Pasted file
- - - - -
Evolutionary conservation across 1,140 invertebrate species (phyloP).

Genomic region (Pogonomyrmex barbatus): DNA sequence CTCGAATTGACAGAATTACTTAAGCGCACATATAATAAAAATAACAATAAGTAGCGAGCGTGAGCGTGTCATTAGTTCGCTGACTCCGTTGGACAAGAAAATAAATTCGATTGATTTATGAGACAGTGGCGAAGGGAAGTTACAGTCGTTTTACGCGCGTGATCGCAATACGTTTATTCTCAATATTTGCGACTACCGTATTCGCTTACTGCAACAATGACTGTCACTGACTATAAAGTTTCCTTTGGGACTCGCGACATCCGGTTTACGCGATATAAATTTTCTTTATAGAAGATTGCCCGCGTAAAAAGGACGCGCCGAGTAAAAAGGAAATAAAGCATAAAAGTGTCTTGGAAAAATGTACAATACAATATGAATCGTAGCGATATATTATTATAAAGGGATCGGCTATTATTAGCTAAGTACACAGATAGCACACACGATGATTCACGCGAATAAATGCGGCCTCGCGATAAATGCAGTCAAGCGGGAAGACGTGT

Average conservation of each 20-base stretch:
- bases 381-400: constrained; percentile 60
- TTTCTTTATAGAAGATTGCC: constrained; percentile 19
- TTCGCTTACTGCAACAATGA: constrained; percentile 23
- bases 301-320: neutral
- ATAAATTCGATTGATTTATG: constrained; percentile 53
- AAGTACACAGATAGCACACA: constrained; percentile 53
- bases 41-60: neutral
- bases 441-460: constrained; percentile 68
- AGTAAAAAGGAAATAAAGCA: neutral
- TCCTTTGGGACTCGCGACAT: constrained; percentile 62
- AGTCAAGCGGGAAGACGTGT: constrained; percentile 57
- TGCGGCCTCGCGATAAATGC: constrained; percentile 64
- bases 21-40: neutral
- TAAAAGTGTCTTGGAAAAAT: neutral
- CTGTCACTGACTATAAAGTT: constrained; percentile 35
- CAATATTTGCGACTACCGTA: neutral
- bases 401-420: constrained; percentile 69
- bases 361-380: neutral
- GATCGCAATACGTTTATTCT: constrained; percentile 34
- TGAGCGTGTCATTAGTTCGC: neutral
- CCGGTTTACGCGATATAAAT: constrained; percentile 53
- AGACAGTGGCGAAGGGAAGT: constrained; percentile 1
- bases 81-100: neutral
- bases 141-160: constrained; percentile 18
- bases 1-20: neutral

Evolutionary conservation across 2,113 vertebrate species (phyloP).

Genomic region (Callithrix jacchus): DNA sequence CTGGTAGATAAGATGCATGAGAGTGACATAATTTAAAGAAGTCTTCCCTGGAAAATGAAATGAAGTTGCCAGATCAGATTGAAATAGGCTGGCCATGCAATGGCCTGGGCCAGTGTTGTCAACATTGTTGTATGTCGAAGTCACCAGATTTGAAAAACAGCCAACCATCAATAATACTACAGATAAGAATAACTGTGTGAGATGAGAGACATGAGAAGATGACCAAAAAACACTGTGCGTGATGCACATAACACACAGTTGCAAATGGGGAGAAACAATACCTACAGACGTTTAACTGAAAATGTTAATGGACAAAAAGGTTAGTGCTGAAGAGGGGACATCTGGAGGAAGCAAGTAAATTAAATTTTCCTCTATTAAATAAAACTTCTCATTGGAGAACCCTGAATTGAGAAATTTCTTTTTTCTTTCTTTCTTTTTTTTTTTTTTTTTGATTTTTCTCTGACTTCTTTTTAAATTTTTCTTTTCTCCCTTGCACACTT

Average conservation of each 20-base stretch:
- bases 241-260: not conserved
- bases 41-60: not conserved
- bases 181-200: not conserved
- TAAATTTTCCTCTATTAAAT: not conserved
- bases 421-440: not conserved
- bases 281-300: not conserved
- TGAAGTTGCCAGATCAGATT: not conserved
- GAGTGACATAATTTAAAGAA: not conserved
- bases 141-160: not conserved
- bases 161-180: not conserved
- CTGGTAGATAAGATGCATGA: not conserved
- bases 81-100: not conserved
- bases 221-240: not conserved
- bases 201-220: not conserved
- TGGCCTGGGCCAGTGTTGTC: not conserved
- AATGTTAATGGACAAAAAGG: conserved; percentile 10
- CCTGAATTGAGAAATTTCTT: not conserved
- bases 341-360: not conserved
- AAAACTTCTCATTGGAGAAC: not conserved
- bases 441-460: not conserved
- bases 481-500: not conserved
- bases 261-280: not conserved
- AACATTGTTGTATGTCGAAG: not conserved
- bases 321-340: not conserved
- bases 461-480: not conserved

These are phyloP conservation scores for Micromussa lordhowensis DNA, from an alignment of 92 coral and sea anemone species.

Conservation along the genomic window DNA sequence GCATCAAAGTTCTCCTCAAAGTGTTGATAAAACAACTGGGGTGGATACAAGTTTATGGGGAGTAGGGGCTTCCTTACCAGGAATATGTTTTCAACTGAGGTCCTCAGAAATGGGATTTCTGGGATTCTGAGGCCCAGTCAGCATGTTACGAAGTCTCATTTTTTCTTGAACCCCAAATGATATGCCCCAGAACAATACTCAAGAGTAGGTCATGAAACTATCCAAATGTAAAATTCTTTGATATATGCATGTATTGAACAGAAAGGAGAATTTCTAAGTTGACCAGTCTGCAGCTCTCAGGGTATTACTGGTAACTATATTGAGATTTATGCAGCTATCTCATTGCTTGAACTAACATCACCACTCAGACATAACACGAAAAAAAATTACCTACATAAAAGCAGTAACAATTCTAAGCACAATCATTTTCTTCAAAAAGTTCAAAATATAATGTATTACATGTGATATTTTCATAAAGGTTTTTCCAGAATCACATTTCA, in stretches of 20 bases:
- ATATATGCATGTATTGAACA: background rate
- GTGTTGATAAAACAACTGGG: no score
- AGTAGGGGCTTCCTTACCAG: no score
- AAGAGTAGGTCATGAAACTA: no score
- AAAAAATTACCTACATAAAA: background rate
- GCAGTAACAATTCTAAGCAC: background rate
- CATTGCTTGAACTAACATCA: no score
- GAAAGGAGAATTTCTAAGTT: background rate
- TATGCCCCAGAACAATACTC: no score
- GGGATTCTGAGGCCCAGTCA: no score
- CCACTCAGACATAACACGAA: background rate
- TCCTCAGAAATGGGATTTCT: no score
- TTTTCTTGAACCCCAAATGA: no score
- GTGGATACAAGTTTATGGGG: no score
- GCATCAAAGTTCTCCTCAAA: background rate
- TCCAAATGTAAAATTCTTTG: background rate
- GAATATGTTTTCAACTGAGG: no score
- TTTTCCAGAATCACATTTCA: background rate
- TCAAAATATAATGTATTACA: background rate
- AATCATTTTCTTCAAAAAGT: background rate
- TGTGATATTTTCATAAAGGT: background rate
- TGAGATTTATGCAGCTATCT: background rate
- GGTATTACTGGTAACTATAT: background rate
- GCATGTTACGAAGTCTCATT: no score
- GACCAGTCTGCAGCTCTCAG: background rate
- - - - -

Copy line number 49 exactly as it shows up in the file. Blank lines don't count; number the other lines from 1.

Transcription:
- bases 341-360: not conserved